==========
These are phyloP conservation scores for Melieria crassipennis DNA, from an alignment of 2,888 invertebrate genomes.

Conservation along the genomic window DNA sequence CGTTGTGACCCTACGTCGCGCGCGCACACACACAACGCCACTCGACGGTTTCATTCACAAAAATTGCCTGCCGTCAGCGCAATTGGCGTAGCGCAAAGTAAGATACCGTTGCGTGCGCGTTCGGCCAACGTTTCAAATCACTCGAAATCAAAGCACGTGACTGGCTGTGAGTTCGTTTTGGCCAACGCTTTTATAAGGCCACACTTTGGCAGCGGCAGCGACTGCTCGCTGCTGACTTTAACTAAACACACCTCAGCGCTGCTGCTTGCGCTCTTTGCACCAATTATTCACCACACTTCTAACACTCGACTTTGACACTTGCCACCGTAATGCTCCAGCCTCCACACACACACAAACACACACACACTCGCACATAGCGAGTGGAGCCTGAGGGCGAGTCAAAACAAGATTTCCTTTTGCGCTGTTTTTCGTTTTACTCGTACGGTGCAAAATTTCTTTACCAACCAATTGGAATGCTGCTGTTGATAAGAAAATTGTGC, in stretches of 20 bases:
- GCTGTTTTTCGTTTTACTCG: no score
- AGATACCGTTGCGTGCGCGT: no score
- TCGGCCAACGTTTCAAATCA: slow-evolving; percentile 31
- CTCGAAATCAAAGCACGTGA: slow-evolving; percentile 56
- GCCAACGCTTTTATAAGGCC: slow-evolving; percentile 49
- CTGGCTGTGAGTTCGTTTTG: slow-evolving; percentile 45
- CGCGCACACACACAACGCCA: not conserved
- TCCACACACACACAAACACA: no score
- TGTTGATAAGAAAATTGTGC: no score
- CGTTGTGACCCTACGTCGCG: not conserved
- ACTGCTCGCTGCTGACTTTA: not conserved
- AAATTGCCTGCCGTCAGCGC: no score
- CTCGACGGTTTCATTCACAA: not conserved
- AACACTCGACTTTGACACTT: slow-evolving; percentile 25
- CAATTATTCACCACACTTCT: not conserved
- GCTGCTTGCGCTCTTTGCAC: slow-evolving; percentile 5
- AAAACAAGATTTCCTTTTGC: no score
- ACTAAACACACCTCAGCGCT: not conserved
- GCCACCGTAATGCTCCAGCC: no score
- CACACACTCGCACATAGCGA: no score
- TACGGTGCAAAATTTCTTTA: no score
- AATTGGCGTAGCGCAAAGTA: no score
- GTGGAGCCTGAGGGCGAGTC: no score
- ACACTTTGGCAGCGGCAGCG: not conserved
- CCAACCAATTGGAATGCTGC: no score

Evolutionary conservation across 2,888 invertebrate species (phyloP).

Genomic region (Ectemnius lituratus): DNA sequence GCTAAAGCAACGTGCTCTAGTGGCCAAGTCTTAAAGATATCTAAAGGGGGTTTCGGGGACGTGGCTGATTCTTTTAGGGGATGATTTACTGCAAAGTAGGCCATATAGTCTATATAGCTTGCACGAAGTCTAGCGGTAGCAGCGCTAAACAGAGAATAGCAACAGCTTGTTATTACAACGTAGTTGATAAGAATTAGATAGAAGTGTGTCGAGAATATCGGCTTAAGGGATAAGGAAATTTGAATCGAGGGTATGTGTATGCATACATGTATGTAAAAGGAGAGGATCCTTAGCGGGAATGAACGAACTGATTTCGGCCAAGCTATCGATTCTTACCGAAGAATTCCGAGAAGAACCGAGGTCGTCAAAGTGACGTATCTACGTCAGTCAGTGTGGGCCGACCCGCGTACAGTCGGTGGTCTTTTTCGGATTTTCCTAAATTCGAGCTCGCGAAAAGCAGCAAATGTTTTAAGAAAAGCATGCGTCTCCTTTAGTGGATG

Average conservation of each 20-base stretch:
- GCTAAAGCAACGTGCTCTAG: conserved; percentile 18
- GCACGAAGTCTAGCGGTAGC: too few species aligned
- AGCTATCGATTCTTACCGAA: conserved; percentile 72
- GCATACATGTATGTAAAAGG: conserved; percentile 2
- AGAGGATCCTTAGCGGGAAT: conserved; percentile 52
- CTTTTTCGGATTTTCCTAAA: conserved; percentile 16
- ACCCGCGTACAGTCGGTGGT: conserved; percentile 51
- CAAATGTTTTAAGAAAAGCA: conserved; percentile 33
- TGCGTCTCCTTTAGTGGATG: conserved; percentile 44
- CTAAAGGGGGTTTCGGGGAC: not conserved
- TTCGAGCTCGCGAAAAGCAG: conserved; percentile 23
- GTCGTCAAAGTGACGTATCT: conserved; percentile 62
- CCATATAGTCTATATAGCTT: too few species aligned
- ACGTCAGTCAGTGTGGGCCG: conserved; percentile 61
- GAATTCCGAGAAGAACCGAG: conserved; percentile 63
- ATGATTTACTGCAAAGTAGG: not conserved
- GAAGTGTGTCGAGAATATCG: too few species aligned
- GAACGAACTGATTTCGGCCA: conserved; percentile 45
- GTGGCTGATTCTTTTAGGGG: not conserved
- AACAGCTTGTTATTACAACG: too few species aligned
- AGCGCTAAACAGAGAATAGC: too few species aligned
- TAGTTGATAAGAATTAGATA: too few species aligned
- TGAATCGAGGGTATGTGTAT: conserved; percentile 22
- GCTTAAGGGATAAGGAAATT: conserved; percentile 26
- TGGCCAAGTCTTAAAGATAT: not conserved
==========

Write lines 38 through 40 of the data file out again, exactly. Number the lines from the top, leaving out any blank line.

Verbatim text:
- CAAATGTTTTAAGAAAAGCA: conserved; percentile 33
- TGCGTCTCCTTTAGTGGATG: conserved; percentile 44
- CTAAAGGGGGTTTCGGGGAC: not conserved